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People v. Miller





Appeal from the Appellate Court for the Fourth District; heard in that court on appeal from the Circuit Court of Morgan County, the Hon. Howard Lee White, Judge, presiding.


Rehearing denied May 27, 1983.

Charles Miller (defendant), Clarence Armstrong and Randy Williams were charged by information with the offenses of murder, kidnaping, aggravated kidnaping and armed robbery of Neil Gorsuch in violation of sections 9-1(a)(1), 10-1(a)(2), 10-2(a)(5), and 18-2(a) of the Criminal Code of 1961 (Ill. Rev. Stat. 1979, ch. 38, pars. 9-1(a)(1), 10-1(a)(2), 10-2(a)(5), 18-2(a)). Defendant and Armstrong were tried separately. (Williams pleaded guilty to the charge of kidnaping and agreed to testify against defendant and Armstrong in return for which the State dismissed the other charges pending against him.) Following a jury trial in the circuit court of Morgan County, defendant was found guilty of all charges except armed robbery. He was, instead, found guilty of robbery. Although, in a separate sentencing proceeding, the State sought the death penalty, the jury recommended that defendant be sentenced to imprisonment. The trial judge sentenced defendant to concurrent terms of 80 years' imprisonment for murder, 30 years for aggravated kidnaping, and seven years for robbery. (The judge vacated defendant's kidnaping conviction because it is a lesser included offense of aggravated kidnaping.) The appellate court reversed defendant's convictions and remanded the cause for a new trial on the ground that the prosecutor improperly cross-examined defendant regarding his post-arrest silence. (104 Ill. App.3d 57.) We granted the State leave to appeal.

Although defendant, in his answering brief, alleges numerous errors in the trial court proceedings, we find it necessary to address only the following issues: (1) whether the prosecutor improperly cross-examined defendant as to his post-arrest silence, and (2) if so, whether the error was harmless beyond a reasonable doubt.

The record discloses that, during the evening of February 8, 1980, Randy Williams, his brother Richard, and Clarence Armstrong were drinking at the Regulator Tavern in Jacksonville. The victim, later identified as 23-year-old Neil Gorsuch, was also present at the tavern and occasionally conversed with Armstrong. Gorsuch was not previously acquainted with the Williams or Armstrong. At approximately 1:30 a.m. on February 9, 1980, all four individuals left the tavern together. Later that afternoon, the victim's body was discovered partially submerged in a creek near the Markham bridge in Morgan County.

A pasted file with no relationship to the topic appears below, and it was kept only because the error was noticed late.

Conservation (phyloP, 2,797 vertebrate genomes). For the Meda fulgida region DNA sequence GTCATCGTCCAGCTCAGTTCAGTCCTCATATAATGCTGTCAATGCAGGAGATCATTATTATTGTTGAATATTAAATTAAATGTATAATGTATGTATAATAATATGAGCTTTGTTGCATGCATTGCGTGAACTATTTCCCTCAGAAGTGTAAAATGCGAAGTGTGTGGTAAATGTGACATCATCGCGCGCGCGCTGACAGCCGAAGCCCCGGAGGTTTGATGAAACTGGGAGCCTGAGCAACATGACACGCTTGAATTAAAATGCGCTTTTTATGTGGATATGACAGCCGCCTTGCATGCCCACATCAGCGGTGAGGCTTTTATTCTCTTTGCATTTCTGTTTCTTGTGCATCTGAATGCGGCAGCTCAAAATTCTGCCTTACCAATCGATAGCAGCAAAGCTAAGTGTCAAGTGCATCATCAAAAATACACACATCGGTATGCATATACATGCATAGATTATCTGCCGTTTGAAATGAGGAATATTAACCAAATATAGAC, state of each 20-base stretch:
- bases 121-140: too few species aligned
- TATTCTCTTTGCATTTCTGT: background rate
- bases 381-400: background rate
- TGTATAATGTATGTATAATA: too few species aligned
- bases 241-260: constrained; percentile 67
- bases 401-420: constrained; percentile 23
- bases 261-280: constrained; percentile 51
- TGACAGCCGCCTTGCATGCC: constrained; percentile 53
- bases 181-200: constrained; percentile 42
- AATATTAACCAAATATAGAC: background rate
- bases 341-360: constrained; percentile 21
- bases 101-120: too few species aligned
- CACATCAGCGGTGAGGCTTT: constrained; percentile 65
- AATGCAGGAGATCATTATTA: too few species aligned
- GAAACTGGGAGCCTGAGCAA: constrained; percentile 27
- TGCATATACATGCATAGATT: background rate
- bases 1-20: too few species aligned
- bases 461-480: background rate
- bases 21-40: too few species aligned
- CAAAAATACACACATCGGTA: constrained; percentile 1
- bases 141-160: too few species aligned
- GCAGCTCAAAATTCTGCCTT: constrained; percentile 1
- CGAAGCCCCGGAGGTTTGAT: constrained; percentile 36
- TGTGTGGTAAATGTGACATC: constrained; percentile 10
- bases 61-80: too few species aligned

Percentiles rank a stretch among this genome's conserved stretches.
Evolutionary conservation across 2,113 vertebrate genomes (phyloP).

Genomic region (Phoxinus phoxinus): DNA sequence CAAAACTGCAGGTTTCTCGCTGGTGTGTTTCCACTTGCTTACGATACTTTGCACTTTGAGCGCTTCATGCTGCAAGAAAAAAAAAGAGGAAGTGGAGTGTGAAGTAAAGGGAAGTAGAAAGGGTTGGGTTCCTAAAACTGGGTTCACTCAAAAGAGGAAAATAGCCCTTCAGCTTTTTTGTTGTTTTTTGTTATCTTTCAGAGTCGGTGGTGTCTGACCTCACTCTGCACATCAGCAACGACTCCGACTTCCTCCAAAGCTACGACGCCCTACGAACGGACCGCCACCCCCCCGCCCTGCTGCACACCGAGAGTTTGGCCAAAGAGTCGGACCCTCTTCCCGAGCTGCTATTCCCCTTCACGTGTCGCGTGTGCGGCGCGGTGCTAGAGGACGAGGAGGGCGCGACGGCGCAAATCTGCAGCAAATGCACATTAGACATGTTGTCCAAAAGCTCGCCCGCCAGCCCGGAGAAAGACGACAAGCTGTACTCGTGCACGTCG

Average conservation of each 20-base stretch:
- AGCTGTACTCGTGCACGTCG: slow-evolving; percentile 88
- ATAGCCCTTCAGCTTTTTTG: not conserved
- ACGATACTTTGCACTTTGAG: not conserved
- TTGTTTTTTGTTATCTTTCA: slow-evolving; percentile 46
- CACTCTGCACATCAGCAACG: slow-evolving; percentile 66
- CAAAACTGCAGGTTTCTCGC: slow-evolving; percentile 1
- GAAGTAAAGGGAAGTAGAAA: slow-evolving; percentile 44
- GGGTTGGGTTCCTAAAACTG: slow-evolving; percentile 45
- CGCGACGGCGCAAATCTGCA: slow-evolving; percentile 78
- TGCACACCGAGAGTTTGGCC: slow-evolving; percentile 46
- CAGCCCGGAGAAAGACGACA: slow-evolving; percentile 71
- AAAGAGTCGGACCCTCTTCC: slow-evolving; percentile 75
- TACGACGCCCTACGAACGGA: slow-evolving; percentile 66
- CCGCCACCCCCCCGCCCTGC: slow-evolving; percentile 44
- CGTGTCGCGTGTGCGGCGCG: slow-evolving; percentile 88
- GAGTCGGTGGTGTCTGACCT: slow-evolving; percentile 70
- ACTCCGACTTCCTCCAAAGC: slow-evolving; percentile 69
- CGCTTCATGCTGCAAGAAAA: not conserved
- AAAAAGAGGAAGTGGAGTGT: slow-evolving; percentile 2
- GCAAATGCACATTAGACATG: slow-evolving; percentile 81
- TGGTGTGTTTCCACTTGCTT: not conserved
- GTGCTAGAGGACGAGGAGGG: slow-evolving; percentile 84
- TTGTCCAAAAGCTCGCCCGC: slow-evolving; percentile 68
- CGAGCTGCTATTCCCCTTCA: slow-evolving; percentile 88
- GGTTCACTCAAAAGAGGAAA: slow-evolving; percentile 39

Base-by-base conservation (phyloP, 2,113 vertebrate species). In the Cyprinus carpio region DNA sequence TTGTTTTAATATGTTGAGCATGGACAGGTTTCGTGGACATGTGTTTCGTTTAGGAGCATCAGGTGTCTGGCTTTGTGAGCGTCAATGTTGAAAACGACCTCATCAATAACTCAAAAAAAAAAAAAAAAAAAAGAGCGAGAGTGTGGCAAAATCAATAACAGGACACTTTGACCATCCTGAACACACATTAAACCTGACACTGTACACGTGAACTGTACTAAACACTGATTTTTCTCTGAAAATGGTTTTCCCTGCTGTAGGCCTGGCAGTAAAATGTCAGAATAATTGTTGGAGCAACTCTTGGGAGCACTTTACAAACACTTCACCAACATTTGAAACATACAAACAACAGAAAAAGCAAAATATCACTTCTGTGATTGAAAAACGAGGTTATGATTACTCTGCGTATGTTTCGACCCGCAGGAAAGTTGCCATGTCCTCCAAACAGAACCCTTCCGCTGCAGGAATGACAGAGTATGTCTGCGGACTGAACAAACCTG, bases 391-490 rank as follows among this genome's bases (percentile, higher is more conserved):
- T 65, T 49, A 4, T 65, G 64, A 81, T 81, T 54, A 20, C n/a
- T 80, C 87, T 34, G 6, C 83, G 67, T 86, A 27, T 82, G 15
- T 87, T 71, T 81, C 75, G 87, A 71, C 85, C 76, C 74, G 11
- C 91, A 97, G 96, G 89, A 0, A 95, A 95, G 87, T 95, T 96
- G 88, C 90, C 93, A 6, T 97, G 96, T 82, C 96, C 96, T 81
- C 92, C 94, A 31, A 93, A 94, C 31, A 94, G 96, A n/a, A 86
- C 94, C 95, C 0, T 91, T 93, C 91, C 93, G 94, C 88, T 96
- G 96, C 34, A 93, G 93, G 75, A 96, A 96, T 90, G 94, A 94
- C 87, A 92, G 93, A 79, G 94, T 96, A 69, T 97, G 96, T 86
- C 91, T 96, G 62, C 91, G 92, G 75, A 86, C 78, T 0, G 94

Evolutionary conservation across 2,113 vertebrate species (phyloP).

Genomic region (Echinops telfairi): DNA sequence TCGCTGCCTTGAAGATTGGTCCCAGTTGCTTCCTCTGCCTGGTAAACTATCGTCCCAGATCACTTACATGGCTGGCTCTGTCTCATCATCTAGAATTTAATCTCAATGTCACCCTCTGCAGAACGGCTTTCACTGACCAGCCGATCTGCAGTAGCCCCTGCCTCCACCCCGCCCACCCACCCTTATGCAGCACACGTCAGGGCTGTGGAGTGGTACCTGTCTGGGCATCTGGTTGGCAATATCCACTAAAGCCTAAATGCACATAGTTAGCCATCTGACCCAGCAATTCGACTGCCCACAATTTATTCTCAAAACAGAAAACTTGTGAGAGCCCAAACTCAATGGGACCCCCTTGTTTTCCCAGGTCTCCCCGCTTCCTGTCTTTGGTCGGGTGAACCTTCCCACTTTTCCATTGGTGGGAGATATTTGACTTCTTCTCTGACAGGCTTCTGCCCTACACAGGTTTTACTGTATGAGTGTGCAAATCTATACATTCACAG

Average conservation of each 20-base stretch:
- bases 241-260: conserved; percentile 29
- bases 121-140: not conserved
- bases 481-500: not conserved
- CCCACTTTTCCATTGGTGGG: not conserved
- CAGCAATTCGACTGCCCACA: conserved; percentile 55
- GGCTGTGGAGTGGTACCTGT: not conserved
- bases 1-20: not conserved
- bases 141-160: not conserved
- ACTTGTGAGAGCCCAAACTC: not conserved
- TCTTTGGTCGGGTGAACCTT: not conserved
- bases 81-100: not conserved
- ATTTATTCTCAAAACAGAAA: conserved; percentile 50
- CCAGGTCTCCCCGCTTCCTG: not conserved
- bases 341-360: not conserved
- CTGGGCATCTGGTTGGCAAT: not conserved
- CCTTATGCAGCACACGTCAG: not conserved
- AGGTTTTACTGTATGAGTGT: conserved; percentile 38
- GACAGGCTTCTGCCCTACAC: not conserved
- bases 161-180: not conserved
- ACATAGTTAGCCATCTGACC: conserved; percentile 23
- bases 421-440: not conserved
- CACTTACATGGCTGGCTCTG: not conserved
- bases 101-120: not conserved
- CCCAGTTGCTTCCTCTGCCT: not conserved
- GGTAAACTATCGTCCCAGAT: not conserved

Randy Williams, the State's chief witness, testified that Armstrong offered the victim a ride to the motel at which the victim was staying. Richard Williams was driving his girlfriend's car. Randy sat next to him in the front seat, and Armstrong and Gorsuch were in the back seat. Richard first drove himself to his home, where he and his girlfriend lived, and allowed Randy to borrow the car for the evening. He began driving, with the victim and Armstrong seated in the back seat.

Randy further stated that, after driving for some time, Armstrong began hitting Gorsuch. Although his reason for administering the beating is unclear, it seems that Armstrong believed the victim was making sexual advances. Randy eventually drove to his parents' house, at which time Armstrong took Randy's stocking cap and pulled it down over the victim's face. He then ordered him to go into the bathroom and wash off the blood. Once inside, it was discovered that the victim had defecated in his pants. He cleaned himself, and subsequently threw out his underwear.